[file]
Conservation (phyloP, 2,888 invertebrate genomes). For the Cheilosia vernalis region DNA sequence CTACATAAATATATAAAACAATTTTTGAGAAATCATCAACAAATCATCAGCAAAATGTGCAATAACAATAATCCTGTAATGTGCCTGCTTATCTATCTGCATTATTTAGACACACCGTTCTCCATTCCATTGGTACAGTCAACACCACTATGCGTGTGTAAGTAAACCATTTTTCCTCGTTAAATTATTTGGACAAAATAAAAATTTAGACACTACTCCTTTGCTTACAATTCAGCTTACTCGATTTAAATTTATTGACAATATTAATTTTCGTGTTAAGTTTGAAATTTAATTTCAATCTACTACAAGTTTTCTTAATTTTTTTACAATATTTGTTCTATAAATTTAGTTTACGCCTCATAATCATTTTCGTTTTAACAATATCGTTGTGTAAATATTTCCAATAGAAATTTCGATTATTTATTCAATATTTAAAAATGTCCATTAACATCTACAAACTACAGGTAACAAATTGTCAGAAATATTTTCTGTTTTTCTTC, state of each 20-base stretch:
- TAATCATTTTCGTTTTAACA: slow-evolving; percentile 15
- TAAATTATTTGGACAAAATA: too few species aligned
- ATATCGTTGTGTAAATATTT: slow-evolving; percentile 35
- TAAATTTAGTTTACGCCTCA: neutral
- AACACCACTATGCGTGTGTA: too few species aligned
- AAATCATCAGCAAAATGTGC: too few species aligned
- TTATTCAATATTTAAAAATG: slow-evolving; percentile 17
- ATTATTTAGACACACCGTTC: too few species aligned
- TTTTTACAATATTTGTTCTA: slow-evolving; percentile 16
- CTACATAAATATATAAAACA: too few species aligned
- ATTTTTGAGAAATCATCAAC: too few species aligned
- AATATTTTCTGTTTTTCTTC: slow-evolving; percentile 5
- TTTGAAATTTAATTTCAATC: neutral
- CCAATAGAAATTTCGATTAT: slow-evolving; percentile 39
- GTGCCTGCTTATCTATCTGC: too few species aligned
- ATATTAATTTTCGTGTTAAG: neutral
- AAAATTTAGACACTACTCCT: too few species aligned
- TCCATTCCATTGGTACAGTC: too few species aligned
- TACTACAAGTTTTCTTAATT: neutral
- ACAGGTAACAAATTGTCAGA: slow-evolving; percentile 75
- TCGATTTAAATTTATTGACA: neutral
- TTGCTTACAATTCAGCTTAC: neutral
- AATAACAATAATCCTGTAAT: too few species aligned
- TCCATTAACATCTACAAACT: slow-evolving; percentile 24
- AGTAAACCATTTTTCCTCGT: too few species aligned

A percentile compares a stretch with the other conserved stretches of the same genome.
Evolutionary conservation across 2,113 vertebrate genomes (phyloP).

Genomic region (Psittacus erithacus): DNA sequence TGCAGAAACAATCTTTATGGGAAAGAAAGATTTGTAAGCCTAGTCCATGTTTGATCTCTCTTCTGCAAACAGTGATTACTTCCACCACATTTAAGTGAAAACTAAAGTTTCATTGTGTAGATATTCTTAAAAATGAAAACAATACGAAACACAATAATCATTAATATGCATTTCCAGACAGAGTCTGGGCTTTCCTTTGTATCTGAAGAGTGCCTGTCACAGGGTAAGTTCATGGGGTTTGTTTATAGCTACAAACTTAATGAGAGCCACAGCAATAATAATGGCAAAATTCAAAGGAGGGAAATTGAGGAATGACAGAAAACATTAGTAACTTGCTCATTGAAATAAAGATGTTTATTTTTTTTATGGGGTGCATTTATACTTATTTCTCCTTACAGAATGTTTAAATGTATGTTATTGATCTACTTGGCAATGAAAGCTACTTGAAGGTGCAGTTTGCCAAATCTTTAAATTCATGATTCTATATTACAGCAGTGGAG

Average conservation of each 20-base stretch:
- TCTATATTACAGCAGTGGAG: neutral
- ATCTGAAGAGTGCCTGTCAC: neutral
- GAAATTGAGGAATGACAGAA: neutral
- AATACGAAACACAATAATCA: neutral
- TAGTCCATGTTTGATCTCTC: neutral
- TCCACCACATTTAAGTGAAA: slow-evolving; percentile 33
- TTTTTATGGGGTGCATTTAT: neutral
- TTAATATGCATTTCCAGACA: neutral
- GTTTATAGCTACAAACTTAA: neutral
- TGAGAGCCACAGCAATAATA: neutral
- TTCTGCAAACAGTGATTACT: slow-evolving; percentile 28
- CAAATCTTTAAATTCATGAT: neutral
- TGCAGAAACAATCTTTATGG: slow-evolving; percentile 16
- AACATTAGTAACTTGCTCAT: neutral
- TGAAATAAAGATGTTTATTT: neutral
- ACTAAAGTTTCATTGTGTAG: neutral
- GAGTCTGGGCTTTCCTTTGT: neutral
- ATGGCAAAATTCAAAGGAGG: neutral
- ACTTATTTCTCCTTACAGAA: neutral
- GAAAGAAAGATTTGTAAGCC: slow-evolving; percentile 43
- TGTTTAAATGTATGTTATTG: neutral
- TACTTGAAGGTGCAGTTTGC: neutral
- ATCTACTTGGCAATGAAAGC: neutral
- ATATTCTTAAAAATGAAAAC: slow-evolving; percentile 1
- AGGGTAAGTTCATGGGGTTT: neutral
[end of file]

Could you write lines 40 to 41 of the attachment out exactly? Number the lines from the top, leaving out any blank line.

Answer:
- TGAGAGCCACAGCAATAATA: neutral
- TTCTGCAAACAGTGATTACT: slow-evolving; percentile 28